Strength testing in the Air Force current processes and suggestions for improvements
Since 1987, the Air Force has used the Strength Aptitude Test (SAT), a test of physical strength that uses the incremental lift machine, to screen and classify enlisted personnel into career specialties. In this study RAND evaluated the usefulness, validity, and fairness of the SAT--something not do...
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Santa Monica, Calif.
|Collection:||JSTOR Open Access Books - Collection details see MPG.ReNa|
|Summary:||Since 1987, the Air Force has used the Strength Aptitude Test (SAT), a test of physical strength that uses the incremental lift machine, to screen and classify enlisted personnel into career specialties. In this study RAND evaluated the usefulness, validity, and fairness of the SAT--something not done for more than two decades. RAND's research focused on two areas. The first area was implementation of the SAT at military entrance processing stations. The researchers observed that SAT administration, while fairly consistent, could be improved: SAT machines need to be inventoried on a regular basis to identify and repair damage; a standardized training procedure is needed for all test administrators; and recruits need to be fully informed prior to taking the test as to its purpose and the value of preparation. The second area was the process for setting strength requirements for career fields. The researchers concluded that the method of collecting physical requirements information might be deficient because it involves only limited input. As an alternative, they developed and tested an online survey tool for defining strength requirements. The survey asked respondents in eight Air Force Specialties to describe aspects of the job's physical requirements that are vital for defining strength requirements. Analysis of the data collected validates the potential effectiveness of the survey, and the researchers suggest it can be used in conjunction with the Air Force's existing occupational analysis survey. Further, they recommend the Air Force establish a new method for calculating SAT scores|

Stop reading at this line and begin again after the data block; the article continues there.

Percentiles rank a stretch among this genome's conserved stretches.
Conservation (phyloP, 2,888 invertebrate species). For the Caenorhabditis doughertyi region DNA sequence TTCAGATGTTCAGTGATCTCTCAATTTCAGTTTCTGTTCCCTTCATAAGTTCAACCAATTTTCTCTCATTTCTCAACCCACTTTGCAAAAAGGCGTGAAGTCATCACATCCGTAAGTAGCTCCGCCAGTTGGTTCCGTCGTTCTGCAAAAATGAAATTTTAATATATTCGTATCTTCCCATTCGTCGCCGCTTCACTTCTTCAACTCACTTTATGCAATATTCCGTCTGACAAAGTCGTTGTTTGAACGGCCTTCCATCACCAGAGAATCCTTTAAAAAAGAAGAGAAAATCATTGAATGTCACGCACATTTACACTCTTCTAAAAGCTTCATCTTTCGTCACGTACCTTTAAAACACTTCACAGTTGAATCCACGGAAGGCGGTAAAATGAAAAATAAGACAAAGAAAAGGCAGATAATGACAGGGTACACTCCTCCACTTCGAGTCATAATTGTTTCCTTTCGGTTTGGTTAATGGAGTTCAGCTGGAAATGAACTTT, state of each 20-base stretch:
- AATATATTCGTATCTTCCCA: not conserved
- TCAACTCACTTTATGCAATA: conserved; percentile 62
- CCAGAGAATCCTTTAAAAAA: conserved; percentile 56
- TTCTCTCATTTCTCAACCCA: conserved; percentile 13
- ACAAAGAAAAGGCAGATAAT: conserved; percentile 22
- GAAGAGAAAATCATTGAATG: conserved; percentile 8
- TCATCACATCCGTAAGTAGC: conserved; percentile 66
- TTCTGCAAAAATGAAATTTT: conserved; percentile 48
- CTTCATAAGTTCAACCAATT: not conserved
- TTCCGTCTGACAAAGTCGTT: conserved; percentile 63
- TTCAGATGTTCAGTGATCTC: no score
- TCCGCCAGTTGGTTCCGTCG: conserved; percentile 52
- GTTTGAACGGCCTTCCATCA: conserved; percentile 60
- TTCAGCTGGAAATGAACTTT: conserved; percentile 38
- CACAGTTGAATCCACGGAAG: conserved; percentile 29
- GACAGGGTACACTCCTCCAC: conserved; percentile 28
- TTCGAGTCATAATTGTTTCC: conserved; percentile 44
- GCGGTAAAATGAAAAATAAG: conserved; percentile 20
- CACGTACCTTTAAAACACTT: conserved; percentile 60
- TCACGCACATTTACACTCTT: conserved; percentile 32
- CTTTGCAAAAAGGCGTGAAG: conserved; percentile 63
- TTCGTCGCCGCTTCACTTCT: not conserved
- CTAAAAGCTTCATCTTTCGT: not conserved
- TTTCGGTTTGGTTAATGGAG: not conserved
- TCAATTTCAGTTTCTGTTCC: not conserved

|Item Description:||"RAND Project Air Force.". - "Prepared for the United States Air Force."|
|Physical Description:||xx, 112 pages illustrations|